Friday, November 2, 2007

The Hall should boycott him

Ah, so Barry Bonds doesn't want to be part of the Hall of Fame if it accepts his asterisk laden 756 ball? Big fricken deal. He shouldn't be in anyway.

Everyone complains about Pete Rose tarnishing the game, but what Pete did 1. had no affect on actual game outcomes and 2. had no bearing on his career as a player. Pete should have been banned for life, and from the Hall as a manager (not that he could have gotten in on that count anyway!), but his role in baseball as a player was never questioned, and thus should be in the hall as a player.

Bonds on the other hand...CHANGED GAMES AND SEASONS BY CHEATING AND BY BREAKING THE LAW. Let's all be adult here. No, he never failed a test. Neither did Marian Jones who endured OLYMPIC LEVEL TESTING constantly. She passed every one. And guess what, she admitted she was doped to the gills by the same exact people that drugged up Bonds. Innocent until proven guilty beyond the shadow of a doubt isn't a moral code, it's a legal standard. The 'moral' standard as set by the 'Judeo-Christian ethic' is the testimony of multiple witnesses. Bonds may not be legally guilty (yet), but I do believe there has been more than enough evidence and witnesses for the public to know what happen. Even OJ beat the courts (sort of), and there is little question that he killed his wife (another court using different standards even said so). Should Bonds go to jail without more evidence? No, of course not; a man's freedom is too valuable to take away without overwhelming proof. That doesn't change what we all know happened and what has been repeatedly and regularly documented (thanks San Fran Chronicle).

Bonds doesn't belong in the Hall, and I would love it if he didn't show up. He tarnished the game far deeper than Rose did. His cheating endangered lives and altered history.

6 comments:

Anonymous said...

While I don't at all agree with what Bonds did...I feel that it is unjustified for MLB and the Media to continually kill this guy for "cheating". The biggest crime to me is that the "powers that be" in baseball looked away while their superstars tarnished the game. The truth of the matter, is that whatever Bonds, McGwire, and other large headed sluggers took was not against the rules of baseball, at that time. It would be like you or me driving down the road at 55 mph one day, in a 55 zone. The next day on that same stretch of highway the speed limit is now changed to 35...and they begin pulling over everyone that drove 55 the day before because they broke the law. You can't make a law retroactive. Well, apparently baseball can. I think Bonds is a creap, but still an incredible baseball player who gained a cometitive edge that wasn't against the law of baseball. Now, if the "law of the land" would like to get him for breaking the real law, go for it, fine him, lock him up whatever...but what was done between the lines in unfortunately legit. And MLB's post '94 strike philosophy was apparently to look the other way and ignore th power surge and ballooning athletes who suddenly had the power.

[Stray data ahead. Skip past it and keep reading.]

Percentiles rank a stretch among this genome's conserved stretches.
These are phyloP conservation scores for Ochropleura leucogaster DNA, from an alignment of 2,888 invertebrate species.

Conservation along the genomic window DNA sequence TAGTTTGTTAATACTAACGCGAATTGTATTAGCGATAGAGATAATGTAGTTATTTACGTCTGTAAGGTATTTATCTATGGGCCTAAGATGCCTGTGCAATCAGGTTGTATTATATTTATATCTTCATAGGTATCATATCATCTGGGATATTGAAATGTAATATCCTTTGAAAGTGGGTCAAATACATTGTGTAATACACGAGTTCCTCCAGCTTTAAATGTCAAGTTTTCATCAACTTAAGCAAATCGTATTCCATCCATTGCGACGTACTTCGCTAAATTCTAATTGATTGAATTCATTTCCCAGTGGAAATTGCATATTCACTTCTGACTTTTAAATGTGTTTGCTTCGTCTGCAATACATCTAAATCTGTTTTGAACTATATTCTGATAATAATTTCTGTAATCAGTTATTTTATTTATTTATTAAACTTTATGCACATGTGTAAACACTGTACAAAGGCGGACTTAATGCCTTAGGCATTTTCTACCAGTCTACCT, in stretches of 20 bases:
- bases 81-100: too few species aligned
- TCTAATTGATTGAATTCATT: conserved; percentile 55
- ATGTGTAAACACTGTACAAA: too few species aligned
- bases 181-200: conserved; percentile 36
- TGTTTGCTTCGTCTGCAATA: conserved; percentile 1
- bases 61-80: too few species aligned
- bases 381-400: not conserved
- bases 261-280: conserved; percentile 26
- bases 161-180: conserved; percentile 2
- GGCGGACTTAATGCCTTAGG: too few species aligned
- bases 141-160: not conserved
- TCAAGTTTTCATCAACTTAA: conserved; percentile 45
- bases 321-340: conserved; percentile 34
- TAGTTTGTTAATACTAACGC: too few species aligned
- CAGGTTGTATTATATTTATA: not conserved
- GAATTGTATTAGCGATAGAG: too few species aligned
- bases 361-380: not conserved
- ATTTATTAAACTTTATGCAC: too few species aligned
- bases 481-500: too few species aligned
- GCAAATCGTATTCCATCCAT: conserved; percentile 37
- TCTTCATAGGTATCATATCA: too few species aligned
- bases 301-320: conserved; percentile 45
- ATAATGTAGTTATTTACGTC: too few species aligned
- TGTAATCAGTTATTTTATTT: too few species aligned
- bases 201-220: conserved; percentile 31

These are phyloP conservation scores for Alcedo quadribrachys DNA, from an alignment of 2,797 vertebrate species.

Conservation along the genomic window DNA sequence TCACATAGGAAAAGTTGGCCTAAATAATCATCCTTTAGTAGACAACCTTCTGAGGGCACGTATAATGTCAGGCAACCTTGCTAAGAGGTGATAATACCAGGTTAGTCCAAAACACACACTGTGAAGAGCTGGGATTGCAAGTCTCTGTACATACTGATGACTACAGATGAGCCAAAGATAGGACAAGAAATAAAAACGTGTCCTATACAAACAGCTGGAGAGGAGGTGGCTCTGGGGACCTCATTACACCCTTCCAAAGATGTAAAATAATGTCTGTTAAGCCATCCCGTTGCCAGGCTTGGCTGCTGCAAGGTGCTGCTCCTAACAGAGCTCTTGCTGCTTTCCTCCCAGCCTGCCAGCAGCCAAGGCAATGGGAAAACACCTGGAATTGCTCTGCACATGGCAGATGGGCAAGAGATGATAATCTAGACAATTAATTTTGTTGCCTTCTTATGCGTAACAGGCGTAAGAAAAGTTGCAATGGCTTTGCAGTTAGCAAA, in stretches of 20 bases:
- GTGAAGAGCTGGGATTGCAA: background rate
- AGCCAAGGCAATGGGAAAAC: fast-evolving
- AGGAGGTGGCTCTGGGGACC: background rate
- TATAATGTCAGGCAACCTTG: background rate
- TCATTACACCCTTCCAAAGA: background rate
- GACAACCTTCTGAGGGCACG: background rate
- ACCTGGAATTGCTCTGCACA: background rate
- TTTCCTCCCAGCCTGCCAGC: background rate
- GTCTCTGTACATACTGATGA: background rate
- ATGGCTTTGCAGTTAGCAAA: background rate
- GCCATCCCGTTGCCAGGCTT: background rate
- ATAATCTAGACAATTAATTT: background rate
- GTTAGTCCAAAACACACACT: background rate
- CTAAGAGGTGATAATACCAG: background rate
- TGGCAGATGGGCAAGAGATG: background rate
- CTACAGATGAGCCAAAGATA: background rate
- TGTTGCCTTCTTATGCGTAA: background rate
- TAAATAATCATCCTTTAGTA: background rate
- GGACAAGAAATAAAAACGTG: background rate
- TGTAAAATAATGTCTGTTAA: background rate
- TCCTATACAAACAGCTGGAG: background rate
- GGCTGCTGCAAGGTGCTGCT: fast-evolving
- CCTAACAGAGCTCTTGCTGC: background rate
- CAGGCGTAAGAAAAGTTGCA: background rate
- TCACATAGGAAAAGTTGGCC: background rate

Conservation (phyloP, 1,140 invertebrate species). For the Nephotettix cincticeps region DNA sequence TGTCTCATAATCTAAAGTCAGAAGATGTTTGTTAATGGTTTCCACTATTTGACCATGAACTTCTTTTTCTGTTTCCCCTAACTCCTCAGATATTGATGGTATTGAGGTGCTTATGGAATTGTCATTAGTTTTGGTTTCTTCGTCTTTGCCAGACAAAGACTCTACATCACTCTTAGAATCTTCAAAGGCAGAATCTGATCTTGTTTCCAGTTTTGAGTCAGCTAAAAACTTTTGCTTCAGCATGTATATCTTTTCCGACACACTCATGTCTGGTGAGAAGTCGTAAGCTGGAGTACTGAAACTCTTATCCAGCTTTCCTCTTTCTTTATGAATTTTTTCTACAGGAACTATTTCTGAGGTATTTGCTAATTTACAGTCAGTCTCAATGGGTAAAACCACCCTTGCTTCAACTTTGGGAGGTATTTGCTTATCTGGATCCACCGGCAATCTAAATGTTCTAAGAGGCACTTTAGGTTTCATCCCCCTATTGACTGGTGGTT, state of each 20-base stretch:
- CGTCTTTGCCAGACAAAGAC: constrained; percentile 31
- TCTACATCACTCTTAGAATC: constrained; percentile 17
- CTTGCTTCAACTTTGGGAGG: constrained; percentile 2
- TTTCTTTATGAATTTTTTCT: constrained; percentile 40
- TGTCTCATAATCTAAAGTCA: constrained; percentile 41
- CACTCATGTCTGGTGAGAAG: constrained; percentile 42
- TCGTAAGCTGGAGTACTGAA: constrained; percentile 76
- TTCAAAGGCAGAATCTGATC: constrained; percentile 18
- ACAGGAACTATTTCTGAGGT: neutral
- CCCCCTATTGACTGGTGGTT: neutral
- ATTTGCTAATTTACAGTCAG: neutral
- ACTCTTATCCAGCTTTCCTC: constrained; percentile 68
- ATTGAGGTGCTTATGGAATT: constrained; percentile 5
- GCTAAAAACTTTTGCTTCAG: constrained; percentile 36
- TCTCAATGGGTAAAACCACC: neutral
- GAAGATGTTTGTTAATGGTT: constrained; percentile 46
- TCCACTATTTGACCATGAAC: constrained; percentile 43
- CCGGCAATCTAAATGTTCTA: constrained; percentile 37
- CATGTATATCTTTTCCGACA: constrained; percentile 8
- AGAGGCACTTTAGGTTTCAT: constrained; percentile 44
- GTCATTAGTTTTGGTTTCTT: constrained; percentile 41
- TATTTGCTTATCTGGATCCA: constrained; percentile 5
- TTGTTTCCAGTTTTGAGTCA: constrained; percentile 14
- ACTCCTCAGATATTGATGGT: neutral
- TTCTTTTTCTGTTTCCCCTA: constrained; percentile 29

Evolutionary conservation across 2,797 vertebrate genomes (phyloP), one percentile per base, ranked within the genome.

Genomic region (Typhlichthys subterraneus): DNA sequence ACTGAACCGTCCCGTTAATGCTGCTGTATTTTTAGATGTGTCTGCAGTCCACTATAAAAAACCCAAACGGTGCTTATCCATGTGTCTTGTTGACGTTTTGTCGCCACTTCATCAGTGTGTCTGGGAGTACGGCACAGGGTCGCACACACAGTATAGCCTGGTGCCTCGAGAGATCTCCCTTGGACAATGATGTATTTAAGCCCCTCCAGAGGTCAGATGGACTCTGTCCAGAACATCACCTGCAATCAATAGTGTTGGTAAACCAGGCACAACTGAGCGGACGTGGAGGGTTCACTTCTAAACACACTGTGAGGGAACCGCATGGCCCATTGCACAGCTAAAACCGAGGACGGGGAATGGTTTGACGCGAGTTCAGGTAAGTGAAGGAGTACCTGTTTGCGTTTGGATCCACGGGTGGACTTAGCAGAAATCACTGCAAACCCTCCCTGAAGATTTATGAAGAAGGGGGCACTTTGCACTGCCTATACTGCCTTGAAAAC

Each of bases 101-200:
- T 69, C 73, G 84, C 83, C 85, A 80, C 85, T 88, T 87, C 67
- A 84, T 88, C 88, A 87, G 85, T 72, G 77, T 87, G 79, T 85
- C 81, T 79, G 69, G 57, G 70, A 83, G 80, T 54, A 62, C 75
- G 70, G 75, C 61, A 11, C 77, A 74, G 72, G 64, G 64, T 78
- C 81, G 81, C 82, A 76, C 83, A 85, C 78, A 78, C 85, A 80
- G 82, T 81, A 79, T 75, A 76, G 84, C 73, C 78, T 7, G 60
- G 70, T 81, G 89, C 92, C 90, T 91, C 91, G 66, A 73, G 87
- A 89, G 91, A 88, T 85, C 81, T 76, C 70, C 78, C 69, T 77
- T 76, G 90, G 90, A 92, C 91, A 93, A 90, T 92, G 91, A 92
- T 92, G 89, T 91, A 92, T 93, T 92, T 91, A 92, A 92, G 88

As for Pete Rose, I completely agree and think he is getting a raw deal. Had Bart Giamantti not died, I think that people would be more quick to reinstate him...but I think the commissioners have some sacred loyalty to the decision he made. I think Pete will get in posthumously. Although I do disagree with your point that Pete's actions "had no affect on game outcomes"...they maybe did, maybe didn't but that's why gambling on baseball is such a no-no...becasue as a manager it very easily could have influenced his decision making in close games. But, yes, as a player his actions had no affect on the game other than to make it great but out hustling everyone!

The black eye for these two individuals careers should be worn by MLB's leadership, not by Pete and Barry.

deshawn zombie said...

Sorry but you are wrong on several counts: 1. "The truth of the matter, is that whatever Bonds, McGwire, and other large headed sluggers took was not against the rules of baseball, at that time"-I don't know why you think this is true, but it's not. Steroids have been illegal in baseball since the early 90s, but there was no testing program for them. THEY WERE STILL ILLEGAL. Other steroids like andro were legal for a time, in both the US and baseball, but that use that guys are accused of goes FAAAAAR beyond that. Even more so, these men are accused of ILLEGAL steroids, that is steroids that are not legal in USA. I don't care if baseball had a rule or not against a specific drug, it's illegality in the USA makes it defacto against the rules of baseball. Baseball has no rule against kidnapping the other starting pitcher, BECUASE KIDNAPPING IS ILLEGAL. So don't tell me that it was like 55 in a 55 zone. It was like 70 in a 30, only there were no cops around. just becuase you can get away with something doesn't make it ok. Whoever told you that steriods weren't against the rules lied to you.